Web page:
Prince Harry loses case with which he sought to hire private security 0:43
(CNN) -- Prince Harry's years-long battle with Britain's tabloid media will reach its most dramatic stage this week, so far, as Harry prepares to face questions in a London court as part of his case against a major newspaper publisher.
The latest hearing in the Duke of Sussex's case against Mirror Group Newspapers (MGN) began Monday in the High Court. Harry will testify in person on Tuesday, his lawyer told the court.
The appearance of a British royal on a podium will be an exceptionally rare event. But Harry has long railed against tabloid tactics when it comes to covering his life, and now he'll have the opportunity to make his case, under oath, during questioning by MGN's lawyers.
It is likely to be a tense and decisive appearance for the duke, as he is forging his own path, away from the rest of the royal family.
Here's what you need to know about the trial.
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What is the case about?
The Duke of Sussex and three other plaintiffs representing dozens of celebrities have sued MGN, accusing its media of obtaining private information through phone hacking and other illicit means, including private investigators, between 1991 and 2011.
The trial began on May 10 and is expected to last seven weeks.
MGN refutes most of the allegations, claiming in its court briefs that some lawsuits have been filed too late and that in all four cases there is insufficient evidence of phone hacking.
In court documents, published last month, the publisher apologized for a case of illegal information gathering nearly 20 years ago. In 2004, the Sunday People, a tabloid owned by the same group, paid 75 pounds ($95) to a private investigator to gather information about the Duke of Sussex while he was in a London nightclub.
Harry's lawyer, David Sherborne, has said his lawsuit against MGN, which covers incidents from 1995 to 2011, is "significant not only in terms of period, but in the range of activity it covers".
Harry was subjected to the "most intrusive methods of obtaining personal information," Sherborne said, arguing that "no one should be subjected to that." "Illegal methods" were "common and widespread" among journalists, Sherborne added.
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Prince Harry attends the High Court in London 0:42
What will Prince Harry say?
When Harry takes the stand on Tuesday, he awaits harsh questioning by the publisher's lawyers.
The prince alleges that some 140 articles published in newspapers belonging to the group contained information obtained through illegal methods, and 33 of those articles have been selected for consideration in the trial, according to the PA Media news agency.
The details of those articles are likely to be analyzed in depth.
And while it's Harry's first time appearing in a trial against the British media, it may not be his last.
The case against MGN is one of several lawsuits filed by Harry and his wife, Meghan, in their long-running battle against British tabloids, which they have accused of violating privacy and publishing false stories.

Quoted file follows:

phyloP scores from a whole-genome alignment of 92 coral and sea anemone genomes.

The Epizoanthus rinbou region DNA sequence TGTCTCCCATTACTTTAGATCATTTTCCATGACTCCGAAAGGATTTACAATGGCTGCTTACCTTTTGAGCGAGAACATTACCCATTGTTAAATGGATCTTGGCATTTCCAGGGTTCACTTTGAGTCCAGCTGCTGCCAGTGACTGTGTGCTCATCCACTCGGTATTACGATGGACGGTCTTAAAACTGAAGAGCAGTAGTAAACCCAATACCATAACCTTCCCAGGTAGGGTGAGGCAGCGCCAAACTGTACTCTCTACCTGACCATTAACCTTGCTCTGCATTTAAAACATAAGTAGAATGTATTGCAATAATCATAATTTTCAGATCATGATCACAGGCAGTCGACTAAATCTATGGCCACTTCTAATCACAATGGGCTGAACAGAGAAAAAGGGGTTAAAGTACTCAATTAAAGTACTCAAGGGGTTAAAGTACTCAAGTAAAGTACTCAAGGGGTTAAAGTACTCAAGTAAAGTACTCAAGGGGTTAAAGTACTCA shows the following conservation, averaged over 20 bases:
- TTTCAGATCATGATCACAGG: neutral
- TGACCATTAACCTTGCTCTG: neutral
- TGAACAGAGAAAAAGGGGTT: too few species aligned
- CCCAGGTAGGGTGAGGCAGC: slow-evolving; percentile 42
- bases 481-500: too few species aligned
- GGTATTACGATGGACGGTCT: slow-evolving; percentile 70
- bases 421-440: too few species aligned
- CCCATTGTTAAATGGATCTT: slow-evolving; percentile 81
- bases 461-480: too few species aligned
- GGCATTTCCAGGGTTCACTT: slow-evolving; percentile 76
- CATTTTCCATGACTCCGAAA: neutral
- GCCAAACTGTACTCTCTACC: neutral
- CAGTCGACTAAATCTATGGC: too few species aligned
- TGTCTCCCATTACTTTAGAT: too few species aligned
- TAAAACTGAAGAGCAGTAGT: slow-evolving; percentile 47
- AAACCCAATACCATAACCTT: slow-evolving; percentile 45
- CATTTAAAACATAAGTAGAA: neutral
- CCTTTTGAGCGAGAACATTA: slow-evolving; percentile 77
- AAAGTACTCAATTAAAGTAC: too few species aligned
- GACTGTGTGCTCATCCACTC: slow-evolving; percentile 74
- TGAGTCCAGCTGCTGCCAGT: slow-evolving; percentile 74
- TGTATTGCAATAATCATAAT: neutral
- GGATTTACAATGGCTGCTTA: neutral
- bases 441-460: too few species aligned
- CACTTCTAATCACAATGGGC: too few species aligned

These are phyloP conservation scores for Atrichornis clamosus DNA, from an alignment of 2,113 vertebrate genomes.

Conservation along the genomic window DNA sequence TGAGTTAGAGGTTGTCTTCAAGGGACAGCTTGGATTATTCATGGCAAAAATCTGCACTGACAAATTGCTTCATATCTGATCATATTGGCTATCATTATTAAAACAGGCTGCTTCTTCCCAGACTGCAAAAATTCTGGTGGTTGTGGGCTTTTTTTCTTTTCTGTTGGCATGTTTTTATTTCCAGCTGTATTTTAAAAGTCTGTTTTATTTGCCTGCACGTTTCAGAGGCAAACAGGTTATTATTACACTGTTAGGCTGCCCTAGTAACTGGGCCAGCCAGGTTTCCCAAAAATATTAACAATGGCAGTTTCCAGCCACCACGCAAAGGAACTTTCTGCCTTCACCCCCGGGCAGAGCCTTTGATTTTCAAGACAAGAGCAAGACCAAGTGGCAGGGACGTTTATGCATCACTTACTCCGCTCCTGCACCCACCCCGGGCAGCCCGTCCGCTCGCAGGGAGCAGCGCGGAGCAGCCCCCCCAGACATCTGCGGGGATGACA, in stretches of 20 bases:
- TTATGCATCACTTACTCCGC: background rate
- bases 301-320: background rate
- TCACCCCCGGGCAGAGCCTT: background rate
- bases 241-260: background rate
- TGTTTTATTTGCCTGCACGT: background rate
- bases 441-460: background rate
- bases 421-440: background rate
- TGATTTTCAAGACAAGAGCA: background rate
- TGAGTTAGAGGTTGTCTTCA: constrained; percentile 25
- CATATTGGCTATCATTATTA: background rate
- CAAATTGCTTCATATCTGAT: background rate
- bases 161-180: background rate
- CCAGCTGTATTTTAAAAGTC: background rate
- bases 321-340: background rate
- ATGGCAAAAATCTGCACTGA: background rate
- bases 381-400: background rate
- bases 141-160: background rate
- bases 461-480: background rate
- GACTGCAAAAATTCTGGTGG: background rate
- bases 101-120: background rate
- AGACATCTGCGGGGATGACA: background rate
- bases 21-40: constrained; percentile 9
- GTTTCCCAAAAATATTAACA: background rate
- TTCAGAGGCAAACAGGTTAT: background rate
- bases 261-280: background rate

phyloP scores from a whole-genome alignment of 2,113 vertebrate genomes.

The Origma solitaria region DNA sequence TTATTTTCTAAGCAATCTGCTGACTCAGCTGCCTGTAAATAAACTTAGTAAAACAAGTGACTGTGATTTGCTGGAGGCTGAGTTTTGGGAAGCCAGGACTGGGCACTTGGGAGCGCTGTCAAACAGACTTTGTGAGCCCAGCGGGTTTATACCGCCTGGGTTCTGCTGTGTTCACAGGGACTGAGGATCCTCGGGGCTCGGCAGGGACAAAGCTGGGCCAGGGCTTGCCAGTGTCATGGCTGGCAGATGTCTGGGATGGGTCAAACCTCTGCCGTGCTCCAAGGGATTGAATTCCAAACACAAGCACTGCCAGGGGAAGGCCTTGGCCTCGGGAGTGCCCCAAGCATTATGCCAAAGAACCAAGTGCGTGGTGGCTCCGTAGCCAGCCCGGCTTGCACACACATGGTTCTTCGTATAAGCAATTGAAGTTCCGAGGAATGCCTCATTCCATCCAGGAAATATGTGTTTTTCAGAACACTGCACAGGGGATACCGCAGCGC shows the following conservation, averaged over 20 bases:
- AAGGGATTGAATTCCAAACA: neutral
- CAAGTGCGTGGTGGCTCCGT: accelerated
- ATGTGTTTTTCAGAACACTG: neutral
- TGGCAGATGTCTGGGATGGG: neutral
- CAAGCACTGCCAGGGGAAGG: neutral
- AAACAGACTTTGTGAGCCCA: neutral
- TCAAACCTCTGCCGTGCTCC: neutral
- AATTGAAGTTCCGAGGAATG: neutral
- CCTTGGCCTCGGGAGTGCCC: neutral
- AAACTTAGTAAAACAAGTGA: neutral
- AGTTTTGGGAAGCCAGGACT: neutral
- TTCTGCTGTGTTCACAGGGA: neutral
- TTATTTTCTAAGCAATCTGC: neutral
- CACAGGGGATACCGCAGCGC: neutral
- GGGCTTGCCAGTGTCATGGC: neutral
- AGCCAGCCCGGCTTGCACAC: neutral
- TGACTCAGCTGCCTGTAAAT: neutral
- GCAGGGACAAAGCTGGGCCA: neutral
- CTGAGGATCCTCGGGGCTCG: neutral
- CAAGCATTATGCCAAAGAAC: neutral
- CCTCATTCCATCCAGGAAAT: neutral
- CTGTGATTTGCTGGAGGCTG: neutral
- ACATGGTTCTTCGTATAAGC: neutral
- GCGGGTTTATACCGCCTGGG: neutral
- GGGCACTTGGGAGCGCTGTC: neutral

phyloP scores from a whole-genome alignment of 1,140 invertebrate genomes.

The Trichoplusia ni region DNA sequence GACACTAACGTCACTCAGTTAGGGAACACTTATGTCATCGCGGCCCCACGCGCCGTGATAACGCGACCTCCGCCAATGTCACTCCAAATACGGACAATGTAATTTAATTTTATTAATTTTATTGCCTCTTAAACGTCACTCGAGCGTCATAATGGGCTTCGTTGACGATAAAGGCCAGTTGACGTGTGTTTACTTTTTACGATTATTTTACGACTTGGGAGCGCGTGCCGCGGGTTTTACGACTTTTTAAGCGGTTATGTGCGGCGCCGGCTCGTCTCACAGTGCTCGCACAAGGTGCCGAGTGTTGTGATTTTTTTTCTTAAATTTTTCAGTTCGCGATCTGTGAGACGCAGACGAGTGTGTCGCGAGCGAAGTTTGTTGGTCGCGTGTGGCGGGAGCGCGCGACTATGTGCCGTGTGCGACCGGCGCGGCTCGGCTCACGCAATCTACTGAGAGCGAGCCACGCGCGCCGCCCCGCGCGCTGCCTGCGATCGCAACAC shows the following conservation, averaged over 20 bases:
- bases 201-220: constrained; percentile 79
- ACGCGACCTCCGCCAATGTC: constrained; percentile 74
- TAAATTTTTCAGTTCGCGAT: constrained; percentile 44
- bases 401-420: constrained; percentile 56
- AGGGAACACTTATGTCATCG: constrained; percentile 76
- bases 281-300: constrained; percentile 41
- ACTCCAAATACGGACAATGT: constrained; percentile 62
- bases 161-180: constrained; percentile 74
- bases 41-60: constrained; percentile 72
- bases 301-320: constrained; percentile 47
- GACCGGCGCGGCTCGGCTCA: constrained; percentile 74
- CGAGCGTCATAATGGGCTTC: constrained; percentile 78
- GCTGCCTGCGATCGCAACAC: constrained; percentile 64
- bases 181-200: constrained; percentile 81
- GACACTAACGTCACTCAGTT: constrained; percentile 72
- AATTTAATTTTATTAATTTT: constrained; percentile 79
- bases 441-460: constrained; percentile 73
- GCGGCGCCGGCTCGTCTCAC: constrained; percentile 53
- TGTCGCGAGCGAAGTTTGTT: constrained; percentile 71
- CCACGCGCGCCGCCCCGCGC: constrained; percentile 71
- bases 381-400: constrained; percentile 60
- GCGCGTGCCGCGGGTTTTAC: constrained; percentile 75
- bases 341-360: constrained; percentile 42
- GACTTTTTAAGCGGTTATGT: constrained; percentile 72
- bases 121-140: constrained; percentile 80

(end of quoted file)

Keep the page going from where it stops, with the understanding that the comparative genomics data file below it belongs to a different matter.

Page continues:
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Harry appeared in the High Court in March in a separate case. (Credit: Hannah McKay/Reuters)
The pair have filed at least seven lawsuits against British and American media organizations since 2019, including Rupert Murdoch's News Group Newspapers (NGN), according to Reuters. NGN publishes The Sun and used to produce News of the World, which was shut down in 2011 over a phone hacking scandal.
In March, Harry appeared at a court hearing in his case against Associated Newspapers Limited over allegations of illegal information gathering, which the group has denied.
How will this affect royalty?
Harry's appearance in court is extremely rare. It is believed to be the first time a British royal has appeared in person since 2002, when Princess Anne pleaded guilty after her dog bit two children in a Windsor park, according to PA Media.
It has been more than 130 years since a senior member of the royal family testified in court, when Edward VII was a witness in a trial for slander over a card game in 1891, before becoming king, Reuters reported.
It is not yet clear whether Harry's testimony will refer to other royals or his relationships with other family members. But his brother and heir to the throne, Prince William, has recently been implicated in another of Harry's cases.
Documents released in April as part of Harry's lawsuit against NGN allege that the publisher privately reached an undisclosed settlement with Prince William over historical phone hacking claims. It is unclear how Prince Harry is aware of his brother's agreement, but in his court response he writes that his information is based on a redacted document through which it is inferred that Prince William signed on to the agreement.
Officials at Kensington Palace, which represents Prince William, told CNN it does not comment on legal proceedings. Buckingham Palace reiterated that same stance. Prince Harry claims his late grandmother, Queen Elizabeth II, was aware of talks to reach a deal.
It remains to be seen whether this week's case will raise similar questions for other members of the royal family. But it marks a watershed moment in Harry's efforts against major British media players, and his appearance is likely to dominate headlines in the coming days.
-- CNN's Hanna Ziady, Jessie Gretener, Niamh Kennedy and Sarah Dean contributed to this report.
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